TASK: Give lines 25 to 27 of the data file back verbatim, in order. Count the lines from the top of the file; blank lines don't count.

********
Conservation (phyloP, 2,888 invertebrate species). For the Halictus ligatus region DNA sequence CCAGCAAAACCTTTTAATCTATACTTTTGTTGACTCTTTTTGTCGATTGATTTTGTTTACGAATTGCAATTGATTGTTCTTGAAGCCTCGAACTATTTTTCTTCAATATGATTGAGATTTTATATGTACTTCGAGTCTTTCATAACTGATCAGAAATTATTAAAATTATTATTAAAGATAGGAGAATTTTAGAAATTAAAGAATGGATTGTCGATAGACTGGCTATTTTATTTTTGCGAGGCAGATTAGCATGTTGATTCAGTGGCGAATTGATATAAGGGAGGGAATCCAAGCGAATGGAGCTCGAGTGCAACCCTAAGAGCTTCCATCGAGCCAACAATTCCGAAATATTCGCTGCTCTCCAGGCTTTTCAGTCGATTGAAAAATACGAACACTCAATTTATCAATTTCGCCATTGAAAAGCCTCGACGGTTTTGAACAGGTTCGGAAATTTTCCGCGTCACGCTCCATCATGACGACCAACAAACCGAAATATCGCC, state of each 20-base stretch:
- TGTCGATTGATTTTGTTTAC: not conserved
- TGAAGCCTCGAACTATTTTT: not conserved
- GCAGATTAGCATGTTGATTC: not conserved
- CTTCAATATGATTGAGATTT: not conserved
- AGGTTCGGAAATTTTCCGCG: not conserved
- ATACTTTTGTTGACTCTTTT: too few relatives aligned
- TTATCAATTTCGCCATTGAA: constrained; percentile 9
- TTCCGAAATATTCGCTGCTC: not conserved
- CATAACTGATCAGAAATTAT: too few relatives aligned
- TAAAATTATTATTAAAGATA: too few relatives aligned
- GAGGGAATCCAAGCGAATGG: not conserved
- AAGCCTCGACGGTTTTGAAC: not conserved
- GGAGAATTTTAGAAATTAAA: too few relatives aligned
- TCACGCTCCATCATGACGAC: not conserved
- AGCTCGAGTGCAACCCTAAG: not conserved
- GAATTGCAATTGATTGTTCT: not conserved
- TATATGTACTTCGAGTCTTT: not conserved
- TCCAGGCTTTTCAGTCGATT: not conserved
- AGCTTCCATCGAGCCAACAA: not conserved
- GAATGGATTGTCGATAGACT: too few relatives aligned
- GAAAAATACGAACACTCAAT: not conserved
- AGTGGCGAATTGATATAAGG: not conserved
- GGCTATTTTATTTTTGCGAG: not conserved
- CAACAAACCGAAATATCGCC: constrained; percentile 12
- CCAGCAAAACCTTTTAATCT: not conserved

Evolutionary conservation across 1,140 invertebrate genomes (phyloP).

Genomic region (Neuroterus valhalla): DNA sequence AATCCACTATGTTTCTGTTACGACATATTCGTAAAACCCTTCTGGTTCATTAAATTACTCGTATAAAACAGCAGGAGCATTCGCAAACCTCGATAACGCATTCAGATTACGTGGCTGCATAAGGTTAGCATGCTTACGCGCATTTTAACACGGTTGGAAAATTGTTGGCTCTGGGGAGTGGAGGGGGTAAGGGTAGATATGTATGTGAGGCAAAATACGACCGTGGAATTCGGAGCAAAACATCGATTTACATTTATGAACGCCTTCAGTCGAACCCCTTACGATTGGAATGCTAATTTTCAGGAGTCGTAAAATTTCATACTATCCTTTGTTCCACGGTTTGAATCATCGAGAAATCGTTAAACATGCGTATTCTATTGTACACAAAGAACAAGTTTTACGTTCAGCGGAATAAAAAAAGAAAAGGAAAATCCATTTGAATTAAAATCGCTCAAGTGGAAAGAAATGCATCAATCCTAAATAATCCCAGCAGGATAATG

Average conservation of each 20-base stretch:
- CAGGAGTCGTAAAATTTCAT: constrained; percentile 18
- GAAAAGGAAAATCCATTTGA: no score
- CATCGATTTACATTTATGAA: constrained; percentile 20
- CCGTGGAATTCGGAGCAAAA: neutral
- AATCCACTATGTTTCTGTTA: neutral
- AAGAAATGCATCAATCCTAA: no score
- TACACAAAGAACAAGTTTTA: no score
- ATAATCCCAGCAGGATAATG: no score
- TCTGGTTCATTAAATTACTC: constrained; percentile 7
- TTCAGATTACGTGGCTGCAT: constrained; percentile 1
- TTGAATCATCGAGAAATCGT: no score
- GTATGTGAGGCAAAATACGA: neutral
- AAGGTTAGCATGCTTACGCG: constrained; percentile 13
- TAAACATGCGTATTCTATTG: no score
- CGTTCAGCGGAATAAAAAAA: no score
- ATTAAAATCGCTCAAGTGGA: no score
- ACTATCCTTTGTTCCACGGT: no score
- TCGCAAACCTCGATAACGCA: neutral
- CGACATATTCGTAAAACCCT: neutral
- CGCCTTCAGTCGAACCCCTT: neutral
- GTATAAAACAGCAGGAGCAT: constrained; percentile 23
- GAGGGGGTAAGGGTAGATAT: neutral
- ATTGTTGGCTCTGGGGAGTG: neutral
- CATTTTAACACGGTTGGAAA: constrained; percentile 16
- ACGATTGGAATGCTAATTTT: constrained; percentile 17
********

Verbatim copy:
- CAACAAACCGAAATATCGCC: constrained; percentile 12
- CCAGCAAAACCTTTTAATCT: not conserved

Evolutionary conservation across 1,140 invertebrate genomes (phyloP).